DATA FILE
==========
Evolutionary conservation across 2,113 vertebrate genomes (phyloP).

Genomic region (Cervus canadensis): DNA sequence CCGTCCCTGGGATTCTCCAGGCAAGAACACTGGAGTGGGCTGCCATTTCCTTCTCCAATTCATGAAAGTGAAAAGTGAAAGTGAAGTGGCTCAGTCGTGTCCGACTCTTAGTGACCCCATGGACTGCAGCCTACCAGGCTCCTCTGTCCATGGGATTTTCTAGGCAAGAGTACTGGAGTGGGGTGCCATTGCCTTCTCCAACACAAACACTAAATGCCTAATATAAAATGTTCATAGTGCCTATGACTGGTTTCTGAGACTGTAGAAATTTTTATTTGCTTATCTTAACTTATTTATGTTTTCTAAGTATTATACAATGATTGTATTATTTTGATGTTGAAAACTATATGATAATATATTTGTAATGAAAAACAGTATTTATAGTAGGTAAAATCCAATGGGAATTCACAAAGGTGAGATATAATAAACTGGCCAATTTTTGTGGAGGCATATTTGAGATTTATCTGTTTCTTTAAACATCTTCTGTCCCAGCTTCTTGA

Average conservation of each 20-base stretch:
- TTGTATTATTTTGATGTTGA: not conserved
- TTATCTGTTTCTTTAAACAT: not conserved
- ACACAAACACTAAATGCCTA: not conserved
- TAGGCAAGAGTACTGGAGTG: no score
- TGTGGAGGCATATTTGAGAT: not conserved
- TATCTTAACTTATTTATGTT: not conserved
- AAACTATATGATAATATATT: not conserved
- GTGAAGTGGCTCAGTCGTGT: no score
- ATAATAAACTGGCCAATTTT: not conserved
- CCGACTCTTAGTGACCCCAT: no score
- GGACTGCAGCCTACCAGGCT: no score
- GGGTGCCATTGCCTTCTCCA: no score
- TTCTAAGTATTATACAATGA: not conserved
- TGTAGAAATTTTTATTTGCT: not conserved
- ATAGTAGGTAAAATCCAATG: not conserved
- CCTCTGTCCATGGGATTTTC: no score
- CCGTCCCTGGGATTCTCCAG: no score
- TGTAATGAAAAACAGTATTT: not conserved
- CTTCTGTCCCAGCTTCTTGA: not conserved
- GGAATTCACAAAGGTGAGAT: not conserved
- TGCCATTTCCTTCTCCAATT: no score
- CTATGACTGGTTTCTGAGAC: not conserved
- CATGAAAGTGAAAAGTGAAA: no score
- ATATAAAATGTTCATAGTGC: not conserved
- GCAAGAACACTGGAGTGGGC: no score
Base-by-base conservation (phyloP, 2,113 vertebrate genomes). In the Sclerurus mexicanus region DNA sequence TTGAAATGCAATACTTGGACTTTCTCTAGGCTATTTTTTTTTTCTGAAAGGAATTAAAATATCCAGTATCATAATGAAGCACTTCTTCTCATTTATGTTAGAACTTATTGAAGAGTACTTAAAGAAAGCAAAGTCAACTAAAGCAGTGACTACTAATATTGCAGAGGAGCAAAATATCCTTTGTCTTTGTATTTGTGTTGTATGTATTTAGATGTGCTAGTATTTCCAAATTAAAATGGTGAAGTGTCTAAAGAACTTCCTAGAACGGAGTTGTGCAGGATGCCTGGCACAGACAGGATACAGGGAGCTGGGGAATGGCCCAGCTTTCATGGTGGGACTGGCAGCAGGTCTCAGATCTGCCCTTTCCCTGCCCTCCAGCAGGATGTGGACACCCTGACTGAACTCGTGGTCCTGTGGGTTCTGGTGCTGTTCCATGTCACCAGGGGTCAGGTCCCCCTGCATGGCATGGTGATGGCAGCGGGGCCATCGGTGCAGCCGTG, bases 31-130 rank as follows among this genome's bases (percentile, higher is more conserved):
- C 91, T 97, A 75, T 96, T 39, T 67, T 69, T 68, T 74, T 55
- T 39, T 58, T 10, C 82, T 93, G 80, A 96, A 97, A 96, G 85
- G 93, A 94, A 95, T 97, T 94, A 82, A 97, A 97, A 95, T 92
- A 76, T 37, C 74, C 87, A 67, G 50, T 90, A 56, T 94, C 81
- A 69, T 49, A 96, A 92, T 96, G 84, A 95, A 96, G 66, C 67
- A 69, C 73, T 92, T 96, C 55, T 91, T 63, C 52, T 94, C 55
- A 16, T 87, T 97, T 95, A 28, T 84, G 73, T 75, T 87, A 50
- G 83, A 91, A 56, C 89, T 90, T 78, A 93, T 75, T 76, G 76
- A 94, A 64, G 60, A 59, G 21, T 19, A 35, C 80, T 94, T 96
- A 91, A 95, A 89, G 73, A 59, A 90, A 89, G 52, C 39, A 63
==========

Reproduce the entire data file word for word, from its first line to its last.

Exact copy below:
Evolutionary conservation across 2,113 vertebrate genomes (phyloP).

Genomic region (Cervus canadensis): DNA sequence CCGTCCCTGGGATTCTCCAGGCAAGAACACTGGAGTGGGCTGCCATTTCCTTCTCCAATTCATGAAAGTGAAAAGTGAAAGTGAAGTGGCTCAGTCGTGTCCGACTCTTAGTGACCCCATGGACTGCAGCCTACCAGGCTCCTCTGTCCATGGGATTTTCTAGGCAAGAGTACTGGAGTGGGGTGCCATTGCCTTCTCCAACACAAACACTAAATGCCTAATATAAAATGTTCATAGTGCCTATGACTGGTTTCTGAGACTGTAGAAATTTTTATTTGCTTATCTTAACTTATTTATGTTTTCTAAGTATTATACAATGATTGTATTATTTTGATGTTGAAAACTATATGATAATATATTTGTAATGAAAAACAGTATTTATAGTAGGTAAAATCCAATGGGAATTCACAAAGGTGAGATATAATAAACTGGCCAATTTTTGTGGAGGCATATTTGAGATTTATCTGTTTCTTTAAACATCTTCTGTCCCAGCTTCTTGA

Average conservation of each 20-base stretch:
- TTGTATTATTTTGATGTTGA: not conserved
- TTATCTGTTTCTTTAAACAT: not conserved
- ACACAAACACTAAATGCCTA: not conserved
- TAGGCAAGAGTACTGGAGTG: no score
- TGTGGAGGCATATTTGAGAT: not conserved
- TATCTTAACTTATTTATGTT: not conserved
- AAACTATATGATAATATATT: not conserved
- GTGAAGTGGCTCAGTCGTGT: no score
- ATAATAAACTGGCCAATTTT: not conserved
- CCGACTCTTAGTGACCCCAT: no score
- GGACTGCAGCCTACCAGGCT: no score
- GGGTGCCATTGCCTTCTCCA: no score
- TTCTAAGTATTATACAATGA: not conserved
- TGTAGAAATTTTTATTTGCT: not conserved
- ATAGTAGGTAAAATCCAATG: not conserved
- CCTCTGTCCATGGGATTTTC: no score
- CCGTCCCTGGGATTCTCCAG: no score
- TGTAATGAAAAACAGTATTT: not conserved
- CTTCTGTCCCAGCTTCTTGA: not conserved
- GGAATTCACAAAGGTGAGAT: not conserved
- TGCCATTTCCTTCTCCAATT: no score
- CTATGACTGGTTTCTGAGAC: not conserved
- CATGAAAGTGAAAAGTGAAA: no score
- ATATAAAATGTTCATAGTGC: not conserved
- GCAAGAACACTGGAGTGGGC: no score
Base-by-base conservation (phyloP, 2,113 vertebrate genomes). In the Sclerurus mexicanus region DNA sequence TTGAAATGCAATACTTGGACTTTCTCTAGGCTATTTTTTTTTTCTGAAAGGAATTAAAATATCCAGTATCATAATGAAGCACTTCTTCTCATTTATGTTAGAACTTATTGAAGAGTACTTAAAGAAAGCAAAGTCAACTAAAGCAGTGACTACTAATATTGCAGAGGAGCAAAATATCCTTTGTCTTTGTATTTGTGTTGTATGTATTTAGATGTGCTAGTATTTCCAAATTAAAATGGTGAAGTGTCTAAAGAACTTCCTAGAACGGAGTTGTGCAGGATGCCTGGCACAGACAGGATACAGGGAGCTGGGGAATGGCCCAGCTTTCATGGTGGGACTGGCAGCAGGTCTCAGATCTGCCCTTTCCCTGCCCTCCAGCAGGATGTGGACACCCTGACTGAACTCGTGGTCCTGTGGGTTCTGGTGCTGTTCCATGTCACCAGGGGTCAGGTCCCCCTGCATGGCATGGTGATGGCAGCGGGGCCATCGGTGCAGCCGTG, bases 31-130 rank as follows among this genome's bases (percentile, higher is more conserved):
- C 91, T 97, A 75, T 96, T 39, T 67, T 69, T 68, T 74, T 55
- T 39, T 58, T 10, C 82, T 93, G 80, A 96, A 97, A 96, G 85
- G 93, A 94, A 95, T 97, T 94, A 82, A 97, A 97, A 95, T 92
- A 76, T 37, C 74, C 87, A 67, G 50, T 90, A 56, T 94, C 81
- A 69, T 49, A 96, A 92, T 96, G 84, A 95, A 96, G 66, C 67
- A 69, C 73, T 92, T 96, C 55, T 91, T 63, C 52, T 94, C 55
- A 16, T 87, T 97, T 95, A 28, T 84, G 73, T 75, T 87, A 50
- G 83, A 91, A 56, C 89, T 90, T 78, A 93, T 75, T 76, G 76
- A 94, A 64, G 60, A 59, G 21, T 19, A 35, C 80, T 94, T 96
- A 91, A 95, A 89, G 73, A 59, A 90, A 89, G 52, C 39, A 63